Nathan Hodges, 31, who has won more consecutive “All-Around Logger” titles than anyone, will return to the 56th Annual Mid-Sierra Logger’s Jamboree in North Fork this weekend to defend that title.
Last year Hodges notched his fifth straight and seventh overall title. Jim Taylor, of Redding, sits atop the all-time list with 13 “All-Around Logger” titles.
Raised in North Fork most of his life, Hodges is a building contractor, and owns All Phase Construction.
Over the years Hodges has made the event somewhat of a family tradition encouraging more and more of his family to compete including his wife, Melissa, younger brother Jerry, his mother, Cathy, father, Pat, as well as his step brother.
Hodges prides himself in placing at the top of every event and tallied most of his overall points by placing first in six of the nine events last year — ax throw, choker setting, stock power saw, hand chopping, birling and the Jack and Jill competition where he competed with his mother for the first time. His favorite event is the hand chopping because it brings sense of danger and excitement unmatched by any of the the other Jamboree events.
This will be his 12th Jamboree, and he says it’s like riding a bike.
“I’ve been doing it for so long I just get out there and everything comes back to me quickly,” Hodges said.
He also enjoys the ax throw because it takes a lot of skill, proper technique and strength.
Two day event
The jamboree features Saturday’s Pro-Am competitions, horseshoe tournament, parade, community dinner, and a night of dancing under the stars during which time the new Jamboree Queen will be crowned. The Pro-Am events consist of a logging amateur and a professional, teaming up to compete in four events: axe throw, choker setting, stock power saw and double hand bucking.
The jamboree parade begins at 5 p.m. Saturday, traveling down Main Street from La Cabana restaurant, to Town Hall where the community dinner ($10 adults- $5 children) will be held.
The gates at Recreation Center will open at 8 p.m. for the barbecue and Wood Choppers Ball. At 8:30 p.m., the 2014 Jamboree Queen will be announced. Tickets cost $10 per person at the gate or $5 presale.
Sunday starts with a 7-10 a.m. pancake breakfast. The competition starts at noon including tree felling and log birling. The Axe throw, a crowd favorite, has contestants throwing a double-head axe at a 36 inch target 20 feet away. Object is to hit the can of beer in the middle of the target, spraying brew in all directions.
Men’s and Women’s Hot Power Saw is one of the crowd’s favorite events. There contestants saw up to a 40-inch log using any saw that originally was a chain saw and has only one engine attached to the bar. These modified saws generally run on high power fuel, often from a mix of methanol and nitro which the contestant supplies.
Tree Felling is unique to this jamboree. The object is to cut down a 30 foot pole with such precision it lands on a beer can. Accuracy, not speed, is the key.
Log birling is traditionally the last event of the day, where a logger tries to balance on a floating log for a longer time than his competitor. The contest is held in the swimming hole which North Fork children enjoy during summer. The jamboree raises the funds to provide the free summer program at the Rec Center for area children.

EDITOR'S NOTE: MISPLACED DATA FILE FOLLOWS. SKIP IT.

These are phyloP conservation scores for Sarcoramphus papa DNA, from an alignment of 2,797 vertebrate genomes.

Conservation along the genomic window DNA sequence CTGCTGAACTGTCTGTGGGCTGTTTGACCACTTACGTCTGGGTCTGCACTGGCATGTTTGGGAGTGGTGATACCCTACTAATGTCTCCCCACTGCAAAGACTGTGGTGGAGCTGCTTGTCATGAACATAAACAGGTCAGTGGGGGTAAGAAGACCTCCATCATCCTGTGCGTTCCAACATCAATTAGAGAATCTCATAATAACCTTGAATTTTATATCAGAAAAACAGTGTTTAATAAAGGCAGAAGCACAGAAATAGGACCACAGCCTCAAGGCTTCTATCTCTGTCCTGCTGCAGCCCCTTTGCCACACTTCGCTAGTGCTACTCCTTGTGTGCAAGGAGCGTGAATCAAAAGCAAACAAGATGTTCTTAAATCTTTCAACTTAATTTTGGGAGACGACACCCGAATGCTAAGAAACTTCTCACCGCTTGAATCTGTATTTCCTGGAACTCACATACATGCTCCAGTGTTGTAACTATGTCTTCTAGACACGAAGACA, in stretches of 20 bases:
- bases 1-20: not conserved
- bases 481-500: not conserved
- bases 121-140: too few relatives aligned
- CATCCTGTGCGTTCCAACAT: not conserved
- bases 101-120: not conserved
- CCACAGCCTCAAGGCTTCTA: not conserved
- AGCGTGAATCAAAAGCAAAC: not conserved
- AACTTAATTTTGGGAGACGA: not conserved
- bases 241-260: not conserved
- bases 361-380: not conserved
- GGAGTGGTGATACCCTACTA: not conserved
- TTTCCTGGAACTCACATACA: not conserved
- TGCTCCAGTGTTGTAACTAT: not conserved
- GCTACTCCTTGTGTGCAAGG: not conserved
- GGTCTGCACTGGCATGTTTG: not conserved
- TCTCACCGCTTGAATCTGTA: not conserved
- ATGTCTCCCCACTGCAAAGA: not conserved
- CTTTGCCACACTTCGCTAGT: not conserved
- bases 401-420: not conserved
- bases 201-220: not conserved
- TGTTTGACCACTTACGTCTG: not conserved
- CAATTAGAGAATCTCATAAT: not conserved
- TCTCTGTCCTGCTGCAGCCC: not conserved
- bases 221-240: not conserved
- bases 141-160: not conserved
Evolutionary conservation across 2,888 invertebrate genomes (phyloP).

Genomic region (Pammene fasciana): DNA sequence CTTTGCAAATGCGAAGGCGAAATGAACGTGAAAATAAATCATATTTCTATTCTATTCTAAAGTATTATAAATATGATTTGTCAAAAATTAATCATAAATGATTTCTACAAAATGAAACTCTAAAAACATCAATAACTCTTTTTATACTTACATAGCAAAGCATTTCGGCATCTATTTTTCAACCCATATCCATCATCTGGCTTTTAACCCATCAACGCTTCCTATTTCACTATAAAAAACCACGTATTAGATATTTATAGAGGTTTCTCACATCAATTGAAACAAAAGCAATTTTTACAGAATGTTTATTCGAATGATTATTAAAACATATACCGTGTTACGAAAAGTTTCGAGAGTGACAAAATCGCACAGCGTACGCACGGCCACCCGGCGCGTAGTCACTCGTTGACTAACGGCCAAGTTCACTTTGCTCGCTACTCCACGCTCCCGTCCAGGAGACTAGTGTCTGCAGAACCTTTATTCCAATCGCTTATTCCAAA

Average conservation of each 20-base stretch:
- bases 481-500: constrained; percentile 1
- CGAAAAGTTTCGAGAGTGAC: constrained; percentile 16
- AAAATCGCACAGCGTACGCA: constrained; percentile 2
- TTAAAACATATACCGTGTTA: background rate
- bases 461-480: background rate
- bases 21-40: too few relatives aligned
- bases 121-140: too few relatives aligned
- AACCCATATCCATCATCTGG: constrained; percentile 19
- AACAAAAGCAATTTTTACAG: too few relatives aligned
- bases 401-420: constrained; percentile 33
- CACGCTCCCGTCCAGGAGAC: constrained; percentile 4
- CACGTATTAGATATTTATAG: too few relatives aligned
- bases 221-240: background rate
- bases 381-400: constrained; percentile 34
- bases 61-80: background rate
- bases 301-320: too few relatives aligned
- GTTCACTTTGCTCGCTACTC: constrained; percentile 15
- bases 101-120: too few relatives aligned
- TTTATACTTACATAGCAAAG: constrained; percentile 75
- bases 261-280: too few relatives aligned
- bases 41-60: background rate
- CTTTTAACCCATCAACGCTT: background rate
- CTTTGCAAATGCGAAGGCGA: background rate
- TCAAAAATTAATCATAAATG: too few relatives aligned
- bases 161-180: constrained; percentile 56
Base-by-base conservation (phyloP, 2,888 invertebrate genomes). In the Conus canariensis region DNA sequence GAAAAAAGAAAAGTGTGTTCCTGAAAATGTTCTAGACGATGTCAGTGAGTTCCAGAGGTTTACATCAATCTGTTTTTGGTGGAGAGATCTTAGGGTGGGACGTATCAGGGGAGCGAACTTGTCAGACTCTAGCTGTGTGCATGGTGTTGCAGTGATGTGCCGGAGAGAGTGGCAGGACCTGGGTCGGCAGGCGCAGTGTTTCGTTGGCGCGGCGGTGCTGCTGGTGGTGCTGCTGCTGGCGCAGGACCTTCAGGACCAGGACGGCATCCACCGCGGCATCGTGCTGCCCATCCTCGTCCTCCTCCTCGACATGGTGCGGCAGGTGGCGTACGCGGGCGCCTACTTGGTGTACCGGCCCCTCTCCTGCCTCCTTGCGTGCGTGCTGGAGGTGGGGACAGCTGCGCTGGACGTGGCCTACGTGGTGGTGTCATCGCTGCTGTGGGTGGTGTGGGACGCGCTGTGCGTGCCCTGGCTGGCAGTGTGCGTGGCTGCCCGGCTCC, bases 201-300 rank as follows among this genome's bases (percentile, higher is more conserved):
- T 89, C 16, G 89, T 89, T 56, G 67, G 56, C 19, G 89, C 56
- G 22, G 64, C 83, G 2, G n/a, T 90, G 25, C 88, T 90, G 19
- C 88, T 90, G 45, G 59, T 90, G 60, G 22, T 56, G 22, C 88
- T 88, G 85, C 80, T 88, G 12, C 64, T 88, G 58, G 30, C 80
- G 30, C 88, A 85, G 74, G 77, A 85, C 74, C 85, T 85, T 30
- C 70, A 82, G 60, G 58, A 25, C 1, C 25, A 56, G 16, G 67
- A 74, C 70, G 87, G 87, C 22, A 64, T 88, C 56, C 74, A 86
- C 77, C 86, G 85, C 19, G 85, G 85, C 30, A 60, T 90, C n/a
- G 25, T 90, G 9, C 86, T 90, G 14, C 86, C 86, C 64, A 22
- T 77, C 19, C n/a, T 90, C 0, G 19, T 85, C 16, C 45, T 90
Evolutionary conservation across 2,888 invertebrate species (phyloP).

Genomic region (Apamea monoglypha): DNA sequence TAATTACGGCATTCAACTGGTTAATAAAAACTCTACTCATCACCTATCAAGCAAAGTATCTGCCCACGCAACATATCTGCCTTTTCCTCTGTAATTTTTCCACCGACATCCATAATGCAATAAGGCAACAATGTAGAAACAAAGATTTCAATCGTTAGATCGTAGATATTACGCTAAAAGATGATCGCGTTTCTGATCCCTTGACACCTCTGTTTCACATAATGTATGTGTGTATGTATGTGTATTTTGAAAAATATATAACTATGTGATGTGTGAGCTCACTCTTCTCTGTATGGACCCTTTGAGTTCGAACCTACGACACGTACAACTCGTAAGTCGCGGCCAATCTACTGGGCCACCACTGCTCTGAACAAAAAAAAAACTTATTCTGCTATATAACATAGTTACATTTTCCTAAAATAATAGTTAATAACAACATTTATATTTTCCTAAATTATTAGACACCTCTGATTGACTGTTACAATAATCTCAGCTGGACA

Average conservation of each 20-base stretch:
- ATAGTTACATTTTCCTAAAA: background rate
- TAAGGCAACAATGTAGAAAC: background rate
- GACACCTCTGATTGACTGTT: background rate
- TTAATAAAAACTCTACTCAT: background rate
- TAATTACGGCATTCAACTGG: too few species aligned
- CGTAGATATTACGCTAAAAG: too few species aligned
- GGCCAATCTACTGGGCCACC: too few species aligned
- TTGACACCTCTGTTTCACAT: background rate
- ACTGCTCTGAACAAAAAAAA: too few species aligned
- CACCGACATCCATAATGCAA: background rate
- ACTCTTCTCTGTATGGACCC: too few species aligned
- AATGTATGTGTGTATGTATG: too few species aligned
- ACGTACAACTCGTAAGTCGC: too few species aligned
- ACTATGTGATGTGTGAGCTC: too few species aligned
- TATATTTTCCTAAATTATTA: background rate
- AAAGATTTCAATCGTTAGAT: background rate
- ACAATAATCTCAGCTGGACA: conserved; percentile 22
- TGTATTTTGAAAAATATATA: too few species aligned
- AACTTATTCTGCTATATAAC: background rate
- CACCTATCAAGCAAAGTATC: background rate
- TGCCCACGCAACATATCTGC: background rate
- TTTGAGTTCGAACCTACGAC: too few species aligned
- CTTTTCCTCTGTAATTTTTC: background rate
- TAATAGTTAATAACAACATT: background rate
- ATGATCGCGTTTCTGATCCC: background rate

The stock power saw competition uses identical saws with contestants attempting to be the fastest to cut through the 28-inch log.
The Jack and Jill double hand bucking is man-woman teams attempting to be first to saw through an 18-inch log using a standard double-handles bucking saw.
The popular horseshoe tournament will begin at noon, and all Mountain Area horseshoe players are encouraged to enter.
Pinkerton’s are Grand Marshals
Craig and Sheri Pinkerton are this year’s Grand Marshals of the Logger’s Jamboree. Long time North Fork residents, Craig, retired from the U.S. Forest Service, and Sheri have both participated in the Jamboree ax throw competition - Craig for 10 years.
Pinkerton retired from the Forest Service where he started in 1973 as a firefighter in the Sierra National Forest.
“We first became involved in the Jamboree in 2005,” Craig said. “That’s the year our youngest daughter, Janae, was crowned Loggers Jamboree Queen. Starting in 2007, Sheri volunteered to chair the queen contest and did so for the next three years. All four of our children became involved in timber sports events after that and it became a family adventure.”
Pinkerton’s daughter’s, MacKenzie Pinkerton-Kish (and her husband Shane Kish), and Ashley Pinkerton, will all be in the ax throwing competition this weekend.
The Pinkerton’s said they were surprised at being selected this year’s Grand Marshals.
“The thing that has always stood out to us has been the amazing show of support competitors and spectators have given us,” Craig said. “We are very proud and honored to be selected Grand Marshals.”
In recent years, the Pinkerton’s have started their own business (Precision Axes LLC) - crafting beautiful handmade axes and hatchets - after realizing that almost all of the throwing axes used in Jamboree were foreign made and expensive.
“We also recognized that there are many young people that want to participate but cannot afford the equipment or the entry fees,” Craig said earlier in a feature story in the Star. “Our goal has been and still is to get more people involved in the North Fork Jamboree and to preserve the skills and traditions of the past. Our main focus is making sure that everyone who wants to participate is able to. Over the years we have sponsored several local competitors with entry fees, equipment, t-shirts, and a cheering section.”